|This was a hard choice.|
|A fine breakfast!|
Walking out of the bakery, I spied the bike rack outside the train station. Denmark has one of the highest populations of bike riders in the world so I have been encouraged by several people to try riding a bike in Copenhagen. Even the city encourages visitors with a program that places free rental bikes throughout Copenhagen. You can use one of these white bikes to pedal through so I gave it a whirl. Did I mention that I am terribly out of shape? Everyone passed me by. Nonetheless it was a great experience. After about 25 minutes I decided to no longer be a danger to Danish society and park the bike outside of City Hall. There is plenty of space to bike and the key thing is to follow others to learn the etiquette of riding in traffic.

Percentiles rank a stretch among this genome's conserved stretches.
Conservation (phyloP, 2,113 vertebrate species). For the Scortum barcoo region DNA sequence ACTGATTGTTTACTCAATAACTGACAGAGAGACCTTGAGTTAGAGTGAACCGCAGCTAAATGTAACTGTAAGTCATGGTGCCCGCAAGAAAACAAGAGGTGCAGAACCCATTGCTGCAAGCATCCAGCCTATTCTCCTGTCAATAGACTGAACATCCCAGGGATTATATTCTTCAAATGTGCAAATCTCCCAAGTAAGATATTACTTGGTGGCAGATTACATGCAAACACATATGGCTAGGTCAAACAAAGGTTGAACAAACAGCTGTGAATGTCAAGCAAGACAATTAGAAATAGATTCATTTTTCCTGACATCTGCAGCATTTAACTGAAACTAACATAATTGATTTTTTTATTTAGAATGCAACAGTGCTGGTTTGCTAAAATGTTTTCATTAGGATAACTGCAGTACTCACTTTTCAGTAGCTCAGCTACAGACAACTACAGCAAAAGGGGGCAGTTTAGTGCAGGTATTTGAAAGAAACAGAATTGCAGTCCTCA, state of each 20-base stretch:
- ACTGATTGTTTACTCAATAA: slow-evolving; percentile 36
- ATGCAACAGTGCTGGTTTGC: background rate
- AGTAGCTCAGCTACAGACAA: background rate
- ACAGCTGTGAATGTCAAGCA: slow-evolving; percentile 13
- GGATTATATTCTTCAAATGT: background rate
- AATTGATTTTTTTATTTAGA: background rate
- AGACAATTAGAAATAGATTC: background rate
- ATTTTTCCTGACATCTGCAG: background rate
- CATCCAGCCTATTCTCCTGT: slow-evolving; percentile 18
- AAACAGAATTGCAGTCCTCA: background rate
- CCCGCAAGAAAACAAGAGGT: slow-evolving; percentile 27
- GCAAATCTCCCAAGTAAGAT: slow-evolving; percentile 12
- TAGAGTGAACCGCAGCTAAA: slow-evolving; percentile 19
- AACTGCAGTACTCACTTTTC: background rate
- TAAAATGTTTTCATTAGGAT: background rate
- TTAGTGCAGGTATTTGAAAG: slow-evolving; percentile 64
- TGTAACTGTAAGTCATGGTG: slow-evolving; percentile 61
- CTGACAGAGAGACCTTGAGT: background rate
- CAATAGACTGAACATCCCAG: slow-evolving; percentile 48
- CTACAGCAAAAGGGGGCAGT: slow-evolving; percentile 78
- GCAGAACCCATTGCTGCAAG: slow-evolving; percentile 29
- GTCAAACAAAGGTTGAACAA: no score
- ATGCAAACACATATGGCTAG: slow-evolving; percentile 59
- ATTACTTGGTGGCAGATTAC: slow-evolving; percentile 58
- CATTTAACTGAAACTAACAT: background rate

Our group was fortunate to meet with members of the Danish Energy Agency for a presentation on the use of renewable energy. Denmark has launched an ambitious program to leave fossil fuels behind by 2050. If you look closely, you can see the windmills in the background. This ambition comes with many challenges and it will be interesting to see if Denmark can continue on this path. One of my goals is to take this discussion to my classroom and talk to students about renewable versus nonrenewable sources of energy.
A thirty minute train ride took us to the town of Roskilde which is the original capital of Denmark. We visited the Viking museum and saw five Viking ships that were 1,000 years old. Another site in this town is the Roskilde Domkirke which is a 12th century brick cathedral that serves as the burial site for Danish monarchs. It is a beautiful building that is a mix of several architectural styles.
Being a citizen of a rather young country, it is amazing to see these structures that are several hundred years old.